Sunday, August 14, 2011

No Country for Young Men

After having a read of John Key's welfare speech to the converted, I consider riots in NZ more likely than yesterday. These Nat plans can only ratchet up public tensions further.

I'll get to the competent adult / young person support provider thing, as well as the food stamps, shortly. But first, I want to discuss John Key's dictionary definitions.

John Key certainly has a strange definition of government benefits. "Currently, 328,000 people are receiving a benefit – more than 10 per cent of the entire working age population," sez Key. The Super Gorilla in the room, National Superannuation, is not considered a benefit, even if it is a government transfer just like the DPB or Special Youth Benefit, which John Key is bashing here.

Either I'm thick or don't know the right question to Google or whatever, but I cannot find a direct answer to how many people are currently receiving NZ Superannuation. Not even a ballpark figure. The latest New Zealand Income Survey (June 2010) gives an indication of not only the size of the geriatric iceberg, but how skewed Key's selective benny bash truly is:

Of the 48,100 more people claiming a benefit in the year to June 2010, 36 percent of the new intake was over 65 years old. The 2009 Income Survey showed 41 percent of the increase in government transfer recipients was from an extra 13,900 over-65s. From 2009 to 2010 alone, that's a 25 percent increase in new Superannuation payees. It's going to get a whole lot worse as those Boomers retire.

To drive the point home further, there's always Dim Post's old Chart o' the Day from a while ago to remind you what Key's ignoring:

Now, Dagg bless Phil Goff's cranky old dad and all, still loudly ticking at 90. But unless Bruce Goff is an idiot, he would have been on National Super for the last 25 years. I don't wish him ill, it's just one example of how wilfully ignorant John Key is on the demographic nightmare NZ is putting off because Mr Smile and Wave is too chicken.

It's no wonder that John Key is cherry-picking from the Welfare Working Group's report, myopic as it was from ignoring those precious old person votes which John Key has promised not to antagonise.

But what lousy cherries he has picked. Targetting the 16 and 17 year old's Special Benefit is a case in point. Yeah, they're vulnerable and need support more than most. After all, if they can't live at their parents' homes for whatever reason, there's a certain natural level of distrust to authority figures to take into account.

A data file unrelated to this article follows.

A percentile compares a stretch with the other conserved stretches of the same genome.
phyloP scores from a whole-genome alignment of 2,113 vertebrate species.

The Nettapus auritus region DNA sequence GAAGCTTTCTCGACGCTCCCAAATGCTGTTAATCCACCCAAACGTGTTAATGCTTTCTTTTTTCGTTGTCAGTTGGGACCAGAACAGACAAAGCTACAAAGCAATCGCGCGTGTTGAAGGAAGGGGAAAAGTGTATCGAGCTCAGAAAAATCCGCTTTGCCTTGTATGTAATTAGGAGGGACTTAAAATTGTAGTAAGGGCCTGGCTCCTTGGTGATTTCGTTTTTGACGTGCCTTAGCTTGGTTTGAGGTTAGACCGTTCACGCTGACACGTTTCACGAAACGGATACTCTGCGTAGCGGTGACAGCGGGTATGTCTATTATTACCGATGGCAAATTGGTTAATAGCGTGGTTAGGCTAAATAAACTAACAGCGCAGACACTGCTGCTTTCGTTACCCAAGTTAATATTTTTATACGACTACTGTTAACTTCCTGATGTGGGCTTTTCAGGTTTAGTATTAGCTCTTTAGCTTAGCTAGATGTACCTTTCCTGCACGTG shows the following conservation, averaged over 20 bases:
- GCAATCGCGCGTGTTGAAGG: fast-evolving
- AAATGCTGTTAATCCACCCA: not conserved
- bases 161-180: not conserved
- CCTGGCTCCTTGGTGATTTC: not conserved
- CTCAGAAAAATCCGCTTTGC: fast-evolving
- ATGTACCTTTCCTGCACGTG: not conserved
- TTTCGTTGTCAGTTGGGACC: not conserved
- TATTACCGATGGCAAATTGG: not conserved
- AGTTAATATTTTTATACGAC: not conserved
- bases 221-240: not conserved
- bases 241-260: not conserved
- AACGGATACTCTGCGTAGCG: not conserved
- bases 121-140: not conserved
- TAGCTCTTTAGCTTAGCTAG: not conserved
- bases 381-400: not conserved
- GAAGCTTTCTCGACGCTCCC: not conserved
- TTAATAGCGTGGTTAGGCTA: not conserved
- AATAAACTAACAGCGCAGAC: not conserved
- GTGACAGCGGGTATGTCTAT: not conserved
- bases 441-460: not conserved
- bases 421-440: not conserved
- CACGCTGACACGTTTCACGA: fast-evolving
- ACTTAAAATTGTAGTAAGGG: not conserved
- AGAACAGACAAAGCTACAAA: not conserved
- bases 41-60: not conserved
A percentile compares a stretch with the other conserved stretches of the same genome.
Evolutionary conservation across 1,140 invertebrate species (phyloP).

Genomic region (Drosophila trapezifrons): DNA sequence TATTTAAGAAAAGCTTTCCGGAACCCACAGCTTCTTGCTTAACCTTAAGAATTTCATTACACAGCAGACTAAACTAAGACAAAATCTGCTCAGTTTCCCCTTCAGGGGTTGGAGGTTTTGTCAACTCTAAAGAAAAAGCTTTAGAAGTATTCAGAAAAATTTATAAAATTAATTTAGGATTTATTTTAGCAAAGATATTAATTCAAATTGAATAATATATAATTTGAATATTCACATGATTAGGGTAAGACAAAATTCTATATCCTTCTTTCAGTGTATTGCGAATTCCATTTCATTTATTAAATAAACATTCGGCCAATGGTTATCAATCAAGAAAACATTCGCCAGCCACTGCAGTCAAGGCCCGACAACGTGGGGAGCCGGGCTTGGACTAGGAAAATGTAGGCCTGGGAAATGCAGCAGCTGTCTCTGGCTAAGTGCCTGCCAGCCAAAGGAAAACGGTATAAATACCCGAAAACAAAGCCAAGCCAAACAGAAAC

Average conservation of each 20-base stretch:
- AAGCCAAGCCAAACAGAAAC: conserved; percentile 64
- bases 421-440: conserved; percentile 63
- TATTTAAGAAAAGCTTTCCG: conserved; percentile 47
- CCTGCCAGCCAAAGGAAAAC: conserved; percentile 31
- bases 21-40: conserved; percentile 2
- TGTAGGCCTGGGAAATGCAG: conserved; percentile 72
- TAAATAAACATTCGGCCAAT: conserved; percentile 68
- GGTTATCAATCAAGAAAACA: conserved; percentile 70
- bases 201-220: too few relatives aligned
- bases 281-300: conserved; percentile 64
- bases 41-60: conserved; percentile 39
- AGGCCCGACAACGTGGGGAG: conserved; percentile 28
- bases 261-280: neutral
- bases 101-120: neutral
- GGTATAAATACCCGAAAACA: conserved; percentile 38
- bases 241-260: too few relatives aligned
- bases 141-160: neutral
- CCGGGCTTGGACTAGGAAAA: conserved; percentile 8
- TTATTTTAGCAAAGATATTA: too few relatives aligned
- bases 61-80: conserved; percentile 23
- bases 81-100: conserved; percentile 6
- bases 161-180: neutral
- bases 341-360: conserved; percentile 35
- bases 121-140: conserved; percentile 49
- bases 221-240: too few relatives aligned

The cure according to Key is to take the benefit off them and hand their basic budgeting to others. The Young Ones must be patronised:
They need a competent adult to help them manage their money. They need a competent adult to help them meet the obligations and responsibilities that come with receiving financial assistance from the State.

And they need a competent adult to help raise their aspirations above the here-and-now. That is why we are going to fund these support providers to be the competent adults in these young people’s lives – to provide intensive case-management and mentoring support.
These "support providers" haven't been quite worked through yet. It might be the local Catholic priest or an overworked WINZ case manager or a private sector corporate welfare scheme based on the Wisconsin model. Whatever. I reckon they'll be about as successful as John Key's boot camp experiment Fail.

It's not just the Young Ones who should be worried. The level of state intrusion in benficiaries' lives is set to worsen:
Instead, we will have a much more managed system of payments, with the young person’s support provider, or MSD in some cases, paying bills on their behalf and helping them manage within their budget.

While there is still a lot of detail for officials and ministers to work through, we envisage that:
  • some essential costs, like rent and power, will be paid directly on the young person’s behalf
  • money for basic living costs like food and groceries will be loaded onto a payment card that can only be used to buy certain types of goods and cannot be used to buy things like alcohol or cigarettes
  • and that a certain, limited amount will be available for the young person to spend at their own discretion.
You do not unleash infrastructure of such complexity unless you intend to test it before widening it to others.The Young Ones are guinea pigs for a new regime of Food Stamps for all beneficiaries (excluding the Super voters, no doubt). Alcohol and tobacco for poor people bad! Pies and ice cream good!

National's paternalism is more likely to fuel a backlash than inspire fomenting youth to comply with their minders. Because, no matter how much Key tries to hide it, the jobs just aren't there.

The Young Ones are easy fodder for the blue rinse brigands, in much the same way as farmers are Labour's current scapegoats. Farmers are predictable protesters though, always with a strong "Let the Tractor do the Talking" motif. The Young Ones aren't quite as constricted in their tactics, as the last week in London has shown.


Who is making hay under John Key? According to that Income Survey, it's not the average income earner:
Median weekly income from all sources fell slightly, down 1.7 percent to $529 (non-significant).
It's not the average wage slave:
Between the June 2009 and June 2010 quarter, there was a slight decrease in the proportion of people earning wage and salary income down 0.6 percentage points to 53.5 percent.

It's those bloody Baby Boomers:
Significant increases in median weekly wage and salary income since the June 2009 quarter were recorded for only two age groups:
  • 50–54-years (up $61 to $880)
  • 65 years and over (up $66 to $535).
Uh huh. As at June 2010, the median weekly wage and salary income is below that of the median Superannuitant. Needs based welfare indeed.